founders from the ruin, so he momentarily left out of account such known constants as 
the orientation of the abbey and the place of the sunrise; instead he thought of the apses 
in the ruin as oratories and assumed that they indicated the east. Since the apses face the 
abbey it would follow that the abbey lay to the west of the ruin. 

The legend has certain features which suggest an early date. The most telling of these 



Pognon, Inscriptions, p. 93: Bell/Mango, TA, pp. x. 13-14; Appendix, section 1. 



38 Monk and mason on the Tigris frontier 




i» 



Marked out by an angel 



39 



Fig. 8. Stone, possibly identical with the 'Hanging Stone*, identified in the Life of Samuel as the base for a 
pagan statue 

is the present tense used of the oratory marked out by Simeon and the angel (xvni.13, 
17-18; xxi.4,5). The writer speaks of this building as standing in his day; he even avers 
that the hanging stone is there 'still today, with nothing to support it' (xviii.18). (This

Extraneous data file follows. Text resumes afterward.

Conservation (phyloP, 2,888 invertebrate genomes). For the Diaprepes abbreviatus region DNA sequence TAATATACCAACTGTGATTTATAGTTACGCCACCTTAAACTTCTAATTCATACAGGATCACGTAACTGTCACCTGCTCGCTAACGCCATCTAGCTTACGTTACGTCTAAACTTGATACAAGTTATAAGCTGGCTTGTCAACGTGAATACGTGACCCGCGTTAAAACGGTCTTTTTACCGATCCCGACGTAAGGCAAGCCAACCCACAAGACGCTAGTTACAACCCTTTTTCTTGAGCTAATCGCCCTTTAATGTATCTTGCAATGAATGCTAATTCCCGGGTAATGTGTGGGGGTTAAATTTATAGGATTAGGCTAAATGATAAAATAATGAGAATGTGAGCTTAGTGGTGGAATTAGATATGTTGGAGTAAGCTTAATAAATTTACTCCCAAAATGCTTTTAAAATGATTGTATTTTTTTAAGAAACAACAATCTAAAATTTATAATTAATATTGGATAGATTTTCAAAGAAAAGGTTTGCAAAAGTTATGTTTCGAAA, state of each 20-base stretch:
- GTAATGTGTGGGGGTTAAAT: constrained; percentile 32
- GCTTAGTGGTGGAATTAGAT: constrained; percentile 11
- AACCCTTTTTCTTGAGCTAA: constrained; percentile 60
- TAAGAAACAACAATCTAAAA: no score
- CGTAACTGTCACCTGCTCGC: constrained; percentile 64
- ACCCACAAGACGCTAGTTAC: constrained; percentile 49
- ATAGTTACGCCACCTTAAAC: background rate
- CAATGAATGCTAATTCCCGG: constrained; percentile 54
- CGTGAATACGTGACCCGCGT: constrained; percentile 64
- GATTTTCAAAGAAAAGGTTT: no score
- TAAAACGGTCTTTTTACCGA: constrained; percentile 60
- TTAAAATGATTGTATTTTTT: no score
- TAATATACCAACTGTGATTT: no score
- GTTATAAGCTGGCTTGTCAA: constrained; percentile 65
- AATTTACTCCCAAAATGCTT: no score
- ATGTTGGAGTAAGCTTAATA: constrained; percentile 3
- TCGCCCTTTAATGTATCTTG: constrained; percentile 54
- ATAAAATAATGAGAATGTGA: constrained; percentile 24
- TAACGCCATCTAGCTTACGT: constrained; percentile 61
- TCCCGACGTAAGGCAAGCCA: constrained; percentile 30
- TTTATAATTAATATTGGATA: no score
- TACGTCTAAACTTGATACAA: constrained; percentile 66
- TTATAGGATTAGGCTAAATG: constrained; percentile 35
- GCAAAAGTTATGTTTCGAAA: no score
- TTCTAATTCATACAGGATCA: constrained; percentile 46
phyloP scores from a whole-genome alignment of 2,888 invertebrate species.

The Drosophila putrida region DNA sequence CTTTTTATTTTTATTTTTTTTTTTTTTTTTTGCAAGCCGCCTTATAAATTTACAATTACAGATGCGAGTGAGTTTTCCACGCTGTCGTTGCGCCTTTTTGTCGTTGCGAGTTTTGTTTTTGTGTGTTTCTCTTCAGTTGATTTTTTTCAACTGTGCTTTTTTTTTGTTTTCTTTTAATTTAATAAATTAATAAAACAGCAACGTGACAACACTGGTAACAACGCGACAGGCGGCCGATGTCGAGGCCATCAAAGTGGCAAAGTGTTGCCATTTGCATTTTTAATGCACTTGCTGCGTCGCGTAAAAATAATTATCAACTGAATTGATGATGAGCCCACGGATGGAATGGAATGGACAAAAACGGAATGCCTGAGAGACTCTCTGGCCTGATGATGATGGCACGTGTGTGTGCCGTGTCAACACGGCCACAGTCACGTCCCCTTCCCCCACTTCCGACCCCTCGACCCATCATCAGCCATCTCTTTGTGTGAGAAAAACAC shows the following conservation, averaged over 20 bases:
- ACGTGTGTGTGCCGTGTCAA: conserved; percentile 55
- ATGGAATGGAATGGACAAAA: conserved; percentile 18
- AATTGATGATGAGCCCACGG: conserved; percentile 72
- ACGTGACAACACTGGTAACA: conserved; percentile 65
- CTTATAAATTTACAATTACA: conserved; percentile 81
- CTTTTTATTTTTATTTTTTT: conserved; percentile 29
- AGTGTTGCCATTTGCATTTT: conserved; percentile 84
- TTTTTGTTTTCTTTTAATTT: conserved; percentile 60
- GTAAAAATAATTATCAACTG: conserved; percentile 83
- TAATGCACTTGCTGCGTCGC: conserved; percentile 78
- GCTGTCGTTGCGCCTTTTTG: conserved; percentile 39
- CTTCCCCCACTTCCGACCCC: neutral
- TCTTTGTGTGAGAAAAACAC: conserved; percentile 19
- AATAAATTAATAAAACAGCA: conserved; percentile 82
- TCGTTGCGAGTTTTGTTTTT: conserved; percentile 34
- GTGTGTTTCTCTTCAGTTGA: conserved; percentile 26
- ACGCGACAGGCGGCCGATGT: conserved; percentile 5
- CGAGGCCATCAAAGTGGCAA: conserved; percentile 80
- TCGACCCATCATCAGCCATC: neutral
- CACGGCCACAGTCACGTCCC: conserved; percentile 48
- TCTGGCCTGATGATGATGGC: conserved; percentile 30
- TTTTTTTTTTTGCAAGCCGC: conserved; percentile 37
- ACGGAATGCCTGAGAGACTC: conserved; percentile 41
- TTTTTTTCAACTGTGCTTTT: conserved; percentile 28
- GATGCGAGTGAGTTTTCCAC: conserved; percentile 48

compels us to try to find a rational explanation, in spite of the legendary parallels; 6 Nau 
'would willingly see here a kind of dolmen*, 7 but one might also imagine ways in which 
the stone could have been inconspicuously supported from beneath.) Now, the church 
built in the reign of Anastasius and finished in 512 was 'placed on the foundations laid 
by the angel and Mor Simeon* (Ltx, 1 o). That seems to put the composi tion of the legend 
back into the fifth century. 

On the other hand, there is a close parallel with the famous Syriac Life of Simeon the 

4 cf. Caster. The Asatir (1927). p. 214. with references. 
' Nau, Aetes du XtVe congr. orient. (Paris. 1907), p. 9 n. 1.